Adds Christy Wood, senior investment officer at Calpers, the $200 billion California pension fund: “I would ask anyone who told me 404 was too expensive, How much is too much? How much is too much to ensure the authenticity and integrity of financial-statement reporting?”
With 16 percent of reporting companies disclosing weaknesses in internal controls during the second year of Sarbox and 7 percent falling into that category so far this year, it is hard to argue that every company aside from Enron and WorldCom was trouble-free. A poll by accounting firm KPMG revealed that 74 percent of audit-committee and other board members were not surprised by the number of internal-control weaknesses identified to date. “How can a company say that 404 was a waste of money if three-quarters of board members had an inkling that something wasn’t quite right?” asks Haskins.
From Weakness, Strength
Indeed, finance executives who say Sarbox has done nothing to lower their cost of capital may simply be venturing a guess, as it is extraordinarily difficult to quantify investor confidence.
One recent academic study attempted to do so by examining how investors have reacted to companies’ announcements of internal-control deficiencies. The study, co-authored by Ryan LaFond, an assistant professor at MIT’s Sloan School of Management, found that firms that announce control problems see a median increase of one percent in their cost of capital compared with firms that make no such announcements.
For companies that subsequently address their control problems and receive an unqualified opinion, the cost of capital goes down by a median of 1.3 percent. “The markets seem to be valuing and honoring the discovery and addressing of material weaknesses,” says Haskins. “There may be a positive response to the fact that the company found the weakness.”
But for those that never receive an adverse opinion, the cost of capital goes down by only 0.58 percent. “If you’re a good firm and everybody knows you’re a good firm, you don’t appear to see as much benefit to 404,” says LaFond.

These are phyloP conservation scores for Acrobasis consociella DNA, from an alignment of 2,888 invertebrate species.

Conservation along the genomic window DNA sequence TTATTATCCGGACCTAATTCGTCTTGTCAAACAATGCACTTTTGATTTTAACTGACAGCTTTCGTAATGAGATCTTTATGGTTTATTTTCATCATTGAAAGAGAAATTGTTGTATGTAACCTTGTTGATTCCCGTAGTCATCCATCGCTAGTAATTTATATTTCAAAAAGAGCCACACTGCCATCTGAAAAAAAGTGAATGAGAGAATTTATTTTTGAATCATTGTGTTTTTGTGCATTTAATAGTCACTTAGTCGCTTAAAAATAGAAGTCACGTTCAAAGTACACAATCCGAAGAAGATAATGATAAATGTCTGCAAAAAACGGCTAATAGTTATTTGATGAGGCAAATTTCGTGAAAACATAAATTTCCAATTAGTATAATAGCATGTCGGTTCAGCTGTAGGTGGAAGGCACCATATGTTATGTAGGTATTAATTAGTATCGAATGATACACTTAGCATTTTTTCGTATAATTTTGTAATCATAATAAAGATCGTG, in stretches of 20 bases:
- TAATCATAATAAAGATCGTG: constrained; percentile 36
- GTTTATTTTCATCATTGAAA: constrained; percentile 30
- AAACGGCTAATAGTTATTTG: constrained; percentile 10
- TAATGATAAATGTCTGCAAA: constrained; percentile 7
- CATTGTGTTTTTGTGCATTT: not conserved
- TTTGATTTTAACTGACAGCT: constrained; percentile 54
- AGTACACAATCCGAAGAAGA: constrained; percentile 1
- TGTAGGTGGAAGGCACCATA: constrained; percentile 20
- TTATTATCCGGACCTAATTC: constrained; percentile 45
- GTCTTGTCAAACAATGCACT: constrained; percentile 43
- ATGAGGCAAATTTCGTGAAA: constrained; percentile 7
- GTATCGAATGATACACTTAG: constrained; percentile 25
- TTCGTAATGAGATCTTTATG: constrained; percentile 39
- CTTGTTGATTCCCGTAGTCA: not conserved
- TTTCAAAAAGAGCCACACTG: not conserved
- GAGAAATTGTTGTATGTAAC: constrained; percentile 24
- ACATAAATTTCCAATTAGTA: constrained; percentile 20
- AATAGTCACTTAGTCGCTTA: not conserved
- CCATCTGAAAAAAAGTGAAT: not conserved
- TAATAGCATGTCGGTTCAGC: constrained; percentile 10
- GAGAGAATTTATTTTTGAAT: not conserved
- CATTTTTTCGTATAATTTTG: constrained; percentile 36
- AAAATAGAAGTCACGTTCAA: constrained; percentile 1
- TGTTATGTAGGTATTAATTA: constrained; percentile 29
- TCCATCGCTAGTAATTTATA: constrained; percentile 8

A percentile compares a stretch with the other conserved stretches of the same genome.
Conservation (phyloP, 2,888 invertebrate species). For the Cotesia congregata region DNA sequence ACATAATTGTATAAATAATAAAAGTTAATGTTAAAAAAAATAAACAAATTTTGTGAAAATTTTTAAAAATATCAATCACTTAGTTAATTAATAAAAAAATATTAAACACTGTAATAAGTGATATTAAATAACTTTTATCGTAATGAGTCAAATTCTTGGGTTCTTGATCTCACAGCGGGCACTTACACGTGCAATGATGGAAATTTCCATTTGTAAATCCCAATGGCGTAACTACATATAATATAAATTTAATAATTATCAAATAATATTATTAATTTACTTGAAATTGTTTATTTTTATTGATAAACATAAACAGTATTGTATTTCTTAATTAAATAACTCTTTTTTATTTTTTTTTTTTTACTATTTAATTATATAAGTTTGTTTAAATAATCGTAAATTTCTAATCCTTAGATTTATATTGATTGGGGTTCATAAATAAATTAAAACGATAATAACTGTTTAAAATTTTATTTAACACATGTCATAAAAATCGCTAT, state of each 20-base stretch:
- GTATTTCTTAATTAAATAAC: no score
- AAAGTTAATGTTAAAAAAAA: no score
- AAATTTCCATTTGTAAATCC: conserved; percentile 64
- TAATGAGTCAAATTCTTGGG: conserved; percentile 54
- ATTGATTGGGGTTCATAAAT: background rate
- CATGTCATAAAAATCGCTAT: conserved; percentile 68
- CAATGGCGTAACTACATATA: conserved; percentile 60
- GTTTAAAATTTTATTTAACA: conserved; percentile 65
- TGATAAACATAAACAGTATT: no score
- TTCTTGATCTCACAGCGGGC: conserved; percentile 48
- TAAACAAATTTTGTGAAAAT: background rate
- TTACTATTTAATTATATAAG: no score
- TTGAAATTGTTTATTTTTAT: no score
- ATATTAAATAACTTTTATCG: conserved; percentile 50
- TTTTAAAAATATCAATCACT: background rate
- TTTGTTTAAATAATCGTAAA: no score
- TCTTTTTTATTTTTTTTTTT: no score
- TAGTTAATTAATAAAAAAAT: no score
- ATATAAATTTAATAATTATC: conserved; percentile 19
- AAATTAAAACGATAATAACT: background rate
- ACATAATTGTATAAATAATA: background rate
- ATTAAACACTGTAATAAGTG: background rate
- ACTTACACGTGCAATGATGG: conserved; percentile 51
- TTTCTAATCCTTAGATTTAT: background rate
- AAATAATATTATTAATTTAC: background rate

One reason why companies that receive repeated clean opinions may not see much cost-of-capital benefit is that their investors assume they have good controls. That assumption of financial integrity is already priced into the stock. “Compliance is like having insurance. You don’t get points for having proper insurance, but if you don’t have it you get hammered,” says Haskins.
In fact, such “insurance” may be part of the valuation premium that companies listing on U.S. stock exchanges enjoy. Observes Nasdaq CFO David Warren: “I don’t think we’ve spent enough time getting people to understand that against the costs [of Sarbox] there are benefits to raising your capital in the U.S.”
Foreign issuers that list in the United States see as much as a 30 percent higher valuation than companies that list only in their home markets, says Ohio State University professor Andrew Karolyi, who has co-authored a study on the topic. “We found that the valuation premium was larger for firms that come from countries that have less-developed financial markets and legal systems with fewer protections for minority shareholders,” he says.